Counter Questions


Q: Water is seeping underneath my glass countertop and causing ugly discoloration, and I’m thinking of replacing it. I hate granite and all its look-alikes, so I’m considering concrete — but have manufacturers come up with something even newer?
Estelle Ovitz, Elmsford

A: Unless your countertop is a sieve, it shouldn’t have water seeping underneath, so the problem is unlikely to be solved by switching to a different material. Art Bogue, a designer at Bilotta Kitchens, suggests it’s probably time to “raise a ruckus” with whoever did the installation – that’s the real cause of your problem.

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     Icestone countertop

 However, if you’re restless and want a replacement, there are several new(ish) options, most of them green as all get-out. Randy O’Kane, a senior designer at Bilotta, suggests that someone who went for glass might like IceStone, which is a mix of concrete and recycled glass. “It’s a great new material to most people,” she says. “It’s green – made in Brooklyn — and has a nice rainbow of colors to choose from.” It has a speckled look, and it’s very durable, although the seal may not withstand really hot pots. It also has to be resealed and waxed from time to time. IceStone will set you back about $200 a linear foot, installed. O’Kane is also enthusiastic about White Glassos, a crystallized glass that sounds just this side of indestructible — hard as granite, doesn’t stain, is resistant to abrasion, and takes high heat. “It has a sheen and a lot of depth, a little like marble,” she notes. As you’d expect from the name, it comes in white, as well as a less dazzling beige, and runs about $150 to $200 a linear foot.

PaperStone countertop


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PaperStone is made of (yes) recycled paper and cardboard, bonded in resin. “It’s a great green product, but it doesn’t have a varied vocabulary of color,” says O’Kane. “It’s just browns, maroons, blacks and there’s an ochre, but no white or pastels.” There are some daring deep shades, though, like plum, and the muted mottled appearance makes Leather, a tan, actually look like leather. PaperStone costs about $175 a linear foot.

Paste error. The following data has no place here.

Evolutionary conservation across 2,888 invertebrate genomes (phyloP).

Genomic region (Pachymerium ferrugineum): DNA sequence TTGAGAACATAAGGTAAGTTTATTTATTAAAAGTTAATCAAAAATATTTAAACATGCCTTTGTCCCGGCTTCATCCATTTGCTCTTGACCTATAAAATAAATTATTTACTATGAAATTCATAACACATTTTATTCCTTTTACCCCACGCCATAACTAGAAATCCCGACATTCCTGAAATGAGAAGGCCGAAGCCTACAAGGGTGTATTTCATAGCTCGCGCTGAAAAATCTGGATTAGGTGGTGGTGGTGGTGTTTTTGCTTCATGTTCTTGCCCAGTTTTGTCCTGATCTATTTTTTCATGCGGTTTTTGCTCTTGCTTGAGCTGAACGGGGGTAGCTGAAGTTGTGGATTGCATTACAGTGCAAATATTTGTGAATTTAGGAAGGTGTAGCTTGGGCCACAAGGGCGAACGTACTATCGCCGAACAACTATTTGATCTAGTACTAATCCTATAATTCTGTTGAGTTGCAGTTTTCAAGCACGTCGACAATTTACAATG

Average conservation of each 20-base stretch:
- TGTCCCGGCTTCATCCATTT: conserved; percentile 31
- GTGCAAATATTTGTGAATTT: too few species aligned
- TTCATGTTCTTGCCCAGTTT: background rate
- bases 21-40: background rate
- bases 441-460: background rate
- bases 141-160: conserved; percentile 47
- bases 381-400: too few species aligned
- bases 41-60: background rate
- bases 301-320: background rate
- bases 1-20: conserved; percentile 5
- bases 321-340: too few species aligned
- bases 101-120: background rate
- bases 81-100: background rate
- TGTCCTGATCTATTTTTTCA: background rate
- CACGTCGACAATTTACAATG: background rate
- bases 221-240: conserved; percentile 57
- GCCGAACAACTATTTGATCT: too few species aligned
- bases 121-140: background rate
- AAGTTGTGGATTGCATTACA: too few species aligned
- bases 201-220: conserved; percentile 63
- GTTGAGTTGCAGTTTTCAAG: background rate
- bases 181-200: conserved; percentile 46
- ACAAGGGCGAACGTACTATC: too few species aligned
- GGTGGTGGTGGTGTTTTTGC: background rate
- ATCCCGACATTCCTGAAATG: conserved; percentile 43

Alkemi countertop


A Google search (which I was happy to undertake for you as you’re probably busy mopping your counter), turned up Alkemi, a material that looks like curled shavings of scrap aluminum embedded in resin, which is exactly what it is. It comes in colors like Natural and Elephant (silvery greys, like Bud can shavings), or Koi (a rather Vegas gold), as well as Lapis (a gorgeous blue) and some muted shades. It’s stain resistant and water repellant, but won’t stand up to hot pots.

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 EcoTop countertop


EcoTop (from the same earth-friendly company that makes PaperStone) is half recycled wood and paper, and half bamboo, also bound with petroleum-free resin. It’s super durable and comes in just about any color you want. O’Kane, who obligingly journeyed into Google-Land with me, wasn’t impressed, though, declaring it “a bit flat.”


Suberra countertop


Suberra, which has been called “the un-granite” because it’s so … un-granite-y, is made of material left over from the production of bottle stoppers (aka cork). It’s tough, lightweight, stain resistant, heat resistant, easy to install, with a warm, tactile surface that supposedly feels almost like suede, if you’re into stroking your counters. Not only that, but microbe-phobes will be pleased about its natural anti-microbial properties. Prices for materials that have yet to show up in Westchester aren’t available, although it looks like Suberra and EcoTop are less costly than Alkemi.

Patinated copper countertop



Finally, patinated copper isn’t new, but it’s beautiful and back in vogue, according to O’Kane. It’s a soft metal, so not for those who can’t live with imperfections. “And if you clean it too heartily, you get that shiny penny look,” she warns. Speaking of pennies, copper costs 30,000 of them a linear foot (that’s $300 to the arithmetically challenged.)


Randy O’Kane
Senior designer
Bilotta Kitchens

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